Ex-Wigan Warriors prop Dom Crosby's emotional interview about death of his baby
The former Wigan Warriors prop's world fell apart when Ada died shortly after she was born in 2017.
By his own admission Crosby is a private man, but he has now spoken candidly about his family's tragedy.
He has become an ambassador for the charity 'Strongmen' and, in an 18-minute video interview on YouTube - embedded in this article - recalled in harrowing detail the experience he, wife Megan and their family went through as Ada was taken ill soon after her birth.
"As I got (to the hospital), she was having a cardiac arrest in front of me," he said. "She ended up having two cardiac arrests. The next time I saw here, she was on a life support machine, cut open from her belly all the way to her chest.
"I felt helpless. Like, 'I'm her dad, I should be protecting her', but there was nothing I could do. I just wished it was me.
"I was staying positive, staying strong for her, and Megan was on the same page. We went to bed and I'll never forget the call, about 2am, and I knew what it was about.
"The fella said, 'you better come in.' I knew it was bad news."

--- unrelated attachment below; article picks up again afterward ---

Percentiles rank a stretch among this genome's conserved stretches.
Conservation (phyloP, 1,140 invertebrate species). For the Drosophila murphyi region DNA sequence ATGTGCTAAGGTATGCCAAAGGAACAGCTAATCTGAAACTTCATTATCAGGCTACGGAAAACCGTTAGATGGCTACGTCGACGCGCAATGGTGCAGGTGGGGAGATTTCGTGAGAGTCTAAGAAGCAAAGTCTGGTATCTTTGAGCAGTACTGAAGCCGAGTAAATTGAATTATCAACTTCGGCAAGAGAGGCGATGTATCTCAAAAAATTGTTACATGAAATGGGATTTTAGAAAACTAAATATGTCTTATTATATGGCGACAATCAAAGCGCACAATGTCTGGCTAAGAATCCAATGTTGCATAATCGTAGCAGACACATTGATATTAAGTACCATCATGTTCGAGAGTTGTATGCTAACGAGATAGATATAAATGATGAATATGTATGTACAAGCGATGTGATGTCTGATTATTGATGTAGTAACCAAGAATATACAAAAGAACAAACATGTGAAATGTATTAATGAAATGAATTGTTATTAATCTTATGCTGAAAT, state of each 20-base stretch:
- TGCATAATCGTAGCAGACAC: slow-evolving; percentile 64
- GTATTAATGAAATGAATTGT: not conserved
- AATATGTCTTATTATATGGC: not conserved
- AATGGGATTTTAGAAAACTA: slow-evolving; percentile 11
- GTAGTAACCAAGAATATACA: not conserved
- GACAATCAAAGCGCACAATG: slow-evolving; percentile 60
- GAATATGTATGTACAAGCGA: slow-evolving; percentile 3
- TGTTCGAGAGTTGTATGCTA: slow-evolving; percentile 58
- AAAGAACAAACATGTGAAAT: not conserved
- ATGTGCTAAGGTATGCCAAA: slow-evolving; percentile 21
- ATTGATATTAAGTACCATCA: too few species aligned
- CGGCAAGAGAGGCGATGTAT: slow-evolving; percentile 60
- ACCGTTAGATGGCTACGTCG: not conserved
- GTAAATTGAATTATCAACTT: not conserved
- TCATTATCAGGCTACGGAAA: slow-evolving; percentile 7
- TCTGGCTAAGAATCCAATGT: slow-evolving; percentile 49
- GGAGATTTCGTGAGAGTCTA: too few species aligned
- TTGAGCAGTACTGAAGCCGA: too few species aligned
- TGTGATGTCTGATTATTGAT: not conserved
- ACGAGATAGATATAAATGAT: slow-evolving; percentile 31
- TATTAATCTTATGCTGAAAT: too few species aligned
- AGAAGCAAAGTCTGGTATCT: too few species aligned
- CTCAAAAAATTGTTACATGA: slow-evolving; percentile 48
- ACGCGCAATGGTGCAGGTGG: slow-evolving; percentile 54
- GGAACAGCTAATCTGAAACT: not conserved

He continued: "Seeing her in her casket was the worst thing I've had to do. I just wish I never did it. The day of the funeral, it was gut-wrenching. I felt empty. I had to carry my girl in a wooden box down the aisle. It's nothing a father or mother should ever have to do.
"I've never physically wanted to commit suicide but at the time, I spoke to Megan and said, 'I understand why people do it'. I didn't see any point in me being here any more."
Crosby spent six years with hometown club Wigan and bowed out with the 2016 Grand Final victory. He was at Warrington when Ada passed and, months later, Megan fell pregnant with their son, Oscar, who was born in May 2018.
"When Megan came down with a pregnancy test, my first feeling was fear. I was scared," said Crosby, who is now at Leeds. "I never wanted to experience that pain again.
"I couldn't enjoy the moment he was born, because I knew he'd have to have tests. The best feeling ever - bar holding Ada for the first time - was taking my son home and holding him in my own arms. I felt everyone's happiness for us.
"I'm truly grateful for that little boy, he's a blessing in my life."
Strongmen.org.uk is a charity which aims to tackle emotional and mental health issues brought about by bereavement. It provides weekend breaks for men aged 18 to 55 who have lost a spouse, child, parent or sibling.
Explaining why he became an ambassador, Crosby added: "Since Ada passed, I feel myself I've changed. I wanted to help people. Strongmen is about people suffering mental health problems through bereavement and not dealt with it the best way they could have. They provide support and weekends, and it's about having that kinship and knowing people have been through what you've been through.
"I was really honoured to be asked to be an ambassador for this charity. It's a great charity run by great people, and I'm proud to be a part of it."